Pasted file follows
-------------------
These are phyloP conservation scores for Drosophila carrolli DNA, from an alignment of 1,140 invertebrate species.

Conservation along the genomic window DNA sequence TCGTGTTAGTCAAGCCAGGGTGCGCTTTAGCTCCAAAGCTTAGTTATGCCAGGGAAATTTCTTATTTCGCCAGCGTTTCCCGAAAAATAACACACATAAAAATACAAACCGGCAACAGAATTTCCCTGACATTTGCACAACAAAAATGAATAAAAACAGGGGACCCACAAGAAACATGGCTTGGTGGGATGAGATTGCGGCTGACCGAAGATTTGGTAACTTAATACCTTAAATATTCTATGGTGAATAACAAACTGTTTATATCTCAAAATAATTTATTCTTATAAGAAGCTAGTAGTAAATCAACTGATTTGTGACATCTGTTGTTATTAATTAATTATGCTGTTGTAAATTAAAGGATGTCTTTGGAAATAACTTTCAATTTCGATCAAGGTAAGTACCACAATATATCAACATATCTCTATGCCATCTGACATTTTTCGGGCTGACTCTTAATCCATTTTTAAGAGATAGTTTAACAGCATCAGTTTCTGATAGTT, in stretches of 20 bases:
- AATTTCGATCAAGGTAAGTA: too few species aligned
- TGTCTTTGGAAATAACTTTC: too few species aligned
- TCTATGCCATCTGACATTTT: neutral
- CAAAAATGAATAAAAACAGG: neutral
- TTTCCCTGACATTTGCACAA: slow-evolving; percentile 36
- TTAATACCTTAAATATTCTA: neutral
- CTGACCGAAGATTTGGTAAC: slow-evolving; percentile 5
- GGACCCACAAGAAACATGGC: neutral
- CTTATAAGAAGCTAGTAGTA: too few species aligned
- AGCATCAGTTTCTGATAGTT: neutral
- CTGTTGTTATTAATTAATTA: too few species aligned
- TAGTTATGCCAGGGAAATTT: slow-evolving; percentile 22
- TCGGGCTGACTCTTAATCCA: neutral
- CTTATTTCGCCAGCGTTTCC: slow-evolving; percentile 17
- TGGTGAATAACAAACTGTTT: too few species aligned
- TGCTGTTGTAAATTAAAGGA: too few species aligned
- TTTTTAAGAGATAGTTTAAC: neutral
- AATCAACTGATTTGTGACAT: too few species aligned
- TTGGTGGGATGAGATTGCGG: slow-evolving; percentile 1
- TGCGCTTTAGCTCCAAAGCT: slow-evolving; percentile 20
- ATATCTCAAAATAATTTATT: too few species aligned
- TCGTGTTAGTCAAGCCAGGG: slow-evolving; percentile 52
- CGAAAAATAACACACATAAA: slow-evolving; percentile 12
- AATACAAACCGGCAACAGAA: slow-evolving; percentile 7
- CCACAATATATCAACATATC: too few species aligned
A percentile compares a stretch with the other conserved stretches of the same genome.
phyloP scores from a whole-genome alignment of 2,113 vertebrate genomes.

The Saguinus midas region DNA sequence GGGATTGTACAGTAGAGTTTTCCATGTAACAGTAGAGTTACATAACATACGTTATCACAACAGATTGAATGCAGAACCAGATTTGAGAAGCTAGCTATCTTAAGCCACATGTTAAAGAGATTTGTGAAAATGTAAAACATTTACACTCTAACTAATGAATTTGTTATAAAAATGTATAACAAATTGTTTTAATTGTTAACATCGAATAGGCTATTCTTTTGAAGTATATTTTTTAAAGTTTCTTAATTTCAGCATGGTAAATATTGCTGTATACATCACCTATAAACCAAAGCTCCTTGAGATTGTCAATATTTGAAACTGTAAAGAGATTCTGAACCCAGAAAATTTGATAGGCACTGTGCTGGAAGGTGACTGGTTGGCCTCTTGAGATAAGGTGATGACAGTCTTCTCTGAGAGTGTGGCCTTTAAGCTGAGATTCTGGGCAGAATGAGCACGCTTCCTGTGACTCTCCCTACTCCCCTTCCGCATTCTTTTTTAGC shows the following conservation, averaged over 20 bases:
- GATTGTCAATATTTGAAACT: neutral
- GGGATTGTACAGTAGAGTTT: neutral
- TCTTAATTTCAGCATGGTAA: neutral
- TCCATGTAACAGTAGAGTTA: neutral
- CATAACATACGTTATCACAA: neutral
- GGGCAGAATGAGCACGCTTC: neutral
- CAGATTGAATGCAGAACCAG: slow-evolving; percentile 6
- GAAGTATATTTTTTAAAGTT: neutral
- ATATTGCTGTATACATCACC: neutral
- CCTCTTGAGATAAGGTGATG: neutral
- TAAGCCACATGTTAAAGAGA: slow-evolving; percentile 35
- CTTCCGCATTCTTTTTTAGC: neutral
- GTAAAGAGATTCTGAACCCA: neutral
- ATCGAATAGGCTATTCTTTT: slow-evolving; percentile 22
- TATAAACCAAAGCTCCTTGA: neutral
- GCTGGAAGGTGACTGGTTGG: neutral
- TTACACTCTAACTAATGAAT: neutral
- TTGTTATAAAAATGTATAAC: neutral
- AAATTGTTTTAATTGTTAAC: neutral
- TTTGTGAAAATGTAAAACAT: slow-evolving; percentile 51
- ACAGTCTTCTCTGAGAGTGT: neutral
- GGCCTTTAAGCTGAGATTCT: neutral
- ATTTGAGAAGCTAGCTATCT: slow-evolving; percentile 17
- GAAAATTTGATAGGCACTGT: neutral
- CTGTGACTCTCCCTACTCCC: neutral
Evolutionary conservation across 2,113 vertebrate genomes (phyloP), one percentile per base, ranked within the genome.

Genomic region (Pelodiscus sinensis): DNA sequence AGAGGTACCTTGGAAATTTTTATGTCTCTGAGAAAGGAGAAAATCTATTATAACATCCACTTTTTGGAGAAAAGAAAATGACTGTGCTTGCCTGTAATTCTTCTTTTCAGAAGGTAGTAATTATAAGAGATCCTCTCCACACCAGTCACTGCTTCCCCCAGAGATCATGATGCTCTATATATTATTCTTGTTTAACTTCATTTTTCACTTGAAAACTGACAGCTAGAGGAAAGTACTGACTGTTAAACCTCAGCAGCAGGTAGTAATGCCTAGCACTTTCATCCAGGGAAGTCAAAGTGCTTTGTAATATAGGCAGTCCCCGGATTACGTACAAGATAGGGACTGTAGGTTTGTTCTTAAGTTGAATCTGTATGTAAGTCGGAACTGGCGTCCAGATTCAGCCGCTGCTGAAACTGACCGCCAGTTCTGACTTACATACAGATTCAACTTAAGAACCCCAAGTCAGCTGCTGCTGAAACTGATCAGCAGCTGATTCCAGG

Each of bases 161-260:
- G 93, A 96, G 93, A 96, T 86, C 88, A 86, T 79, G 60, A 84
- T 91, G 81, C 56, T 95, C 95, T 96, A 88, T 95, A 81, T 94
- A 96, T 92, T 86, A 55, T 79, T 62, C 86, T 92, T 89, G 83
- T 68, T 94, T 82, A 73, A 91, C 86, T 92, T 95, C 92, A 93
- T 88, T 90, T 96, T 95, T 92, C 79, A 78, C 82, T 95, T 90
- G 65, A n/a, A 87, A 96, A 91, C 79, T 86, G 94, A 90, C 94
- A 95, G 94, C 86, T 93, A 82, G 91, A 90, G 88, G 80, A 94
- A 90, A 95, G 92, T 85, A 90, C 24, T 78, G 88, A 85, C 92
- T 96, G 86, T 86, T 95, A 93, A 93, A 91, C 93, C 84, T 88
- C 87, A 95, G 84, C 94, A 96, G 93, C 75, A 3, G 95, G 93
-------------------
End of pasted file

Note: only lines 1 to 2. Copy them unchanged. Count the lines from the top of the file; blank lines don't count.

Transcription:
These are phyloP conservation scores for Drosophila carrolli DNA, from an alignment of 1,140 invertebrate species.

Conservation along the genomic window DNA sequence TCGTGTTAGTCAAGCCAGGGTGCGCTTTAGCTCCAAAGCTTAGTTATGCCAGGGAAATTTCTTATTTCGCCAGCGTTTCCCGAAAAATAACACACATAAAAATACAAACCGGCAACAGAATTTCCCTGACATTTGCACAACAAAAATGAATAAAAACAGGGGACCCACAAGAAACATGGCTTGGTGGGATGAGATTGCGGCTGACCGAAGATTTGGTAACTTAATACCTTAAATATTCTATGGTGAATAACAAACTGTTTATATCTCAAAATAATTTATTCTTATAAGAAGCTAGTAGTAAATCAACTGATTTGTGACATCTGTTGTTATTAATTAATTATGCTGTTGTAAATTAAAGGATGTCTTTGGAAATAACTTTCAATTTCGATCAAGGTAAGTACCACAATATATCAACATATCTCTATGCCATCTGACATTTTTCGGGCTGACTCTTAATCCATTTTTAAGAGATAGTTTAACAGCATCAGTTTCTGATAGTT, in stretches of 20 bases: